The United States takes a hard stance against drugs and includes the commission of a crime involving a controlled substance as a ground to deny admissibility. Sometimes even if a person admits to violating a criminal substance law and has not been convicted, he or she can still be considered inadmissible. Since some DUI convictions are based on being under the influence of a drug, this provision may be implicated depending on the particular circumstances.

Crimes Involving a Sentence of Five Years

A person is also considered inadmissible if he or she has been convicted of two or more crimes that resulted in a sentence of five years or more. While a single DUI does not usually include a sentence of this term, multiple DUIs when added together may. The suspended portion of a sentence may be included in the calculation. 

Addiction Status

Another ground for inadmissibility is if the immigrant has a drug or alcohol addiction. Multiple DUI convictions may support a determination to this effect. 

Being convicted of multiple DUI offenses or when aggravating factors are present may be enough to make a person inadmissible depending on the particular circumstances involved in the case. 

Deportable Consequences

After a person receives lawful immigration status and is admitted to the United States, he or she may be deportable, or removable in immigration terms, if he or she commits certain crimes. His or her green card can be taken away or he or she can otherwise be stripped of lawful status, resulting in him or her being taken out of the country and barred from re-entry for many years. A person can be considered deportable in the following circumstances:

Conviction of an Aggravated Felony

If a person is convicted of an aggravated felony, he or she can be deportable. This type of crime is usually considered serious in nature any involve such crimes as murder, rape, trafficking, obstruction of justice, using false documents, forgery and other crimes. There is a long list of offenses that are listed in this category. The relevant determination is how the crime is classified under immigration law and not whether the crime was considered a misdemeanor or felony under state law. Additionally, some crimes must have resulted in a conviction of one year or more in order to qualify as an aggravated felony. In the determination of whether an immigrant was convicted of an aggravated felony, the immigration court can consider cases in which the immigrant’s sentence was deferred even if it would not be considered a conviction under state law. If a case was expunged, the court can still consider it as a conviction.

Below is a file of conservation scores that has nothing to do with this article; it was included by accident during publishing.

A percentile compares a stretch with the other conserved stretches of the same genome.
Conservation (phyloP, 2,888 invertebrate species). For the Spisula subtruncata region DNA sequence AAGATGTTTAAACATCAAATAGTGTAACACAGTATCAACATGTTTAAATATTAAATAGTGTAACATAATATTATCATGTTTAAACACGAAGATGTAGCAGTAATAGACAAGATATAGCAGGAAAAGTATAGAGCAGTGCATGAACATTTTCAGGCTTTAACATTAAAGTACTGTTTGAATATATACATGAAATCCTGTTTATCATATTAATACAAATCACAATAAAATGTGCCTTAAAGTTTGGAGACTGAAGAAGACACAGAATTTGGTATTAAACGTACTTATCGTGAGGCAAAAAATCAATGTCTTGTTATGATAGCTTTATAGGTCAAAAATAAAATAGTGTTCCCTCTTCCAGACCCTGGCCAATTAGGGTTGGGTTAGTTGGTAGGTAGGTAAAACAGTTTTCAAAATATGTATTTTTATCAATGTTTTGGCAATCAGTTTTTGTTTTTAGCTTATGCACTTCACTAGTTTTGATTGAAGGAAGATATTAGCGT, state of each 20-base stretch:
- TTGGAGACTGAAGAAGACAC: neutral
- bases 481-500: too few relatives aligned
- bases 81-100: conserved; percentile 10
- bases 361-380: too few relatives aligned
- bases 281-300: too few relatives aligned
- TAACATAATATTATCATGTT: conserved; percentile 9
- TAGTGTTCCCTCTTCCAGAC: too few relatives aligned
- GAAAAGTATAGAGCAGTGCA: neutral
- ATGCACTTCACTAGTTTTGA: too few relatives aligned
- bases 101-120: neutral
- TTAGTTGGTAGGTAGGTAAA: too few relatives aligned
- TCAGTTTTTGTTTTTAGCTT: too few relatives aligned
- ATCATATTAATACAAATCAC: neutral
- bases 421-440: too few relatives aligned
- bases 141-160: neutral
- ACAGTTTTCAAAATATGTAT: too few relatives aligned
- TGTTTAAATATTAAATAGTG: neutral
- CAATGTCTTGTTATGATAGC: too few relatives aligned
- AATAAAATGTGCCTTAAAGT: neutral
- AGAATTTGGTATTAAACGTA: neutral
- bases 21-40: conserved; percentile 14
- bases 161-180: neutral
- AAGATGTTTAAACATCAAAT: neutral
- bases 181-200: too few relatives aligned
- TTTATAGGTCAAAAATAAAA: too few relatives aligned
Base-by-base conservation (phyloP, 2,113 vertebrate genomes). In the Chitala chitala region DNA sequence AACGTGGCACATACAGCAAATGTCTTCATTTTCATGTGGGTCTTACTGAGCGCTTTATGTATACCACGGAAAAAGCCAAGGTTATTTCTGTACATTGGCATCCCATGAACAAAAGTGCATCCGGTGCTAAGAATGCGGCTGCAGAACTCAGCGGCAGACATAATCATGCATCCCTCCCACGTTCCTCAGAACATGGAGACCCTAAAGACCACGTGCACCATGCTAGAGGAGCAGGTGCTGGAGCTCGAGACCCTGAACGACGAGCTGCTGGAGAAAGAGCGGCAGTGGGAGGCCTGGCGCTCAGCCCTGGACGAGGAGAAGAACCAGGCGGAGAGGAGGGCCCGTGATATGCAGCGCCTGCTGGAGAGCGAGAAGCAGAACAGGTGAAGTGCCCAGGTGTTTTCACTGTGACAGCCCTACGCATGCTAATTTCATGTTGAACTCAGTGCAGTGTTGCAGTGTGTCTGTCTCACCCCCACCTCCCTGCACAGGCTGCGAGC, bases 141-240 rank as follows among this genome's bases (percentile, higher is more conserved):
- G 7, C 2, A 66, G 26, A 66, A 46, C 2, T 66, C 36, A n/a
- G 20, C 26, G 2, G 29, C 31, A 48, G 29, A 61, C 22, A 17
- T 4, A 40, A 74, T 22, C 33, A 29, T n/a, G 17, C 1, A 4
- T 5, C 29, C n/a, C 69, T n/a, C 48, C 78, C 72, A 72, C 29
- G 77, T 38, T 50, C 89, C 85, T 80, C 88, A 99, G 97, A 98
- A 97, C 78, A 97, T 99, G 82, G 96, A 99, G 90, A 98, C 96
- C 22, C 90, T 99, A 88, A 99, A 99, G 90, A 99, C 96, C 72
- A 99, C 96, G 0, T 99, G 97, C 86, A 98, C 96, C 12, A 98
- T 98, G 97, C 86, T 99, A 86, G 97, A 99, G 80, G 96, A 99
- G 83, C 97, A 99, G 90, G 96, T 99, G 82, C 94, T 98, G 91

Commission of a Crime of Moral Turpitude

Like with admissibility, the immigration officer can consider a crime involving moral turpitude. The officer looks at any such crime committed within five years of admission and for which the sentence was one year or more. The officer can also consider whether there were two separate crimes involving moral turpitude. 

Offenses Related to a Controlled Substance

Another possibility is if the individual commits a crime involving a controlled substance.
An immigration lawyer can discuss the potential ramifications of being convicted of a DUI and how it may impact the person’s ability to enter or remain in the country.
Source: HG

 If you have any additional questions or queries contact us at (954).944.2799 or emailinfo@DSALegalGroup.com

Disclaimer: While every effort has been made to ensure the accuracy of this publication, it is not intended to provide legal advice as individual situations will differ and should be discussed with an expert and/or lawyer. For specific technical or legal advice on the information provided and related topics, please contact an attorney.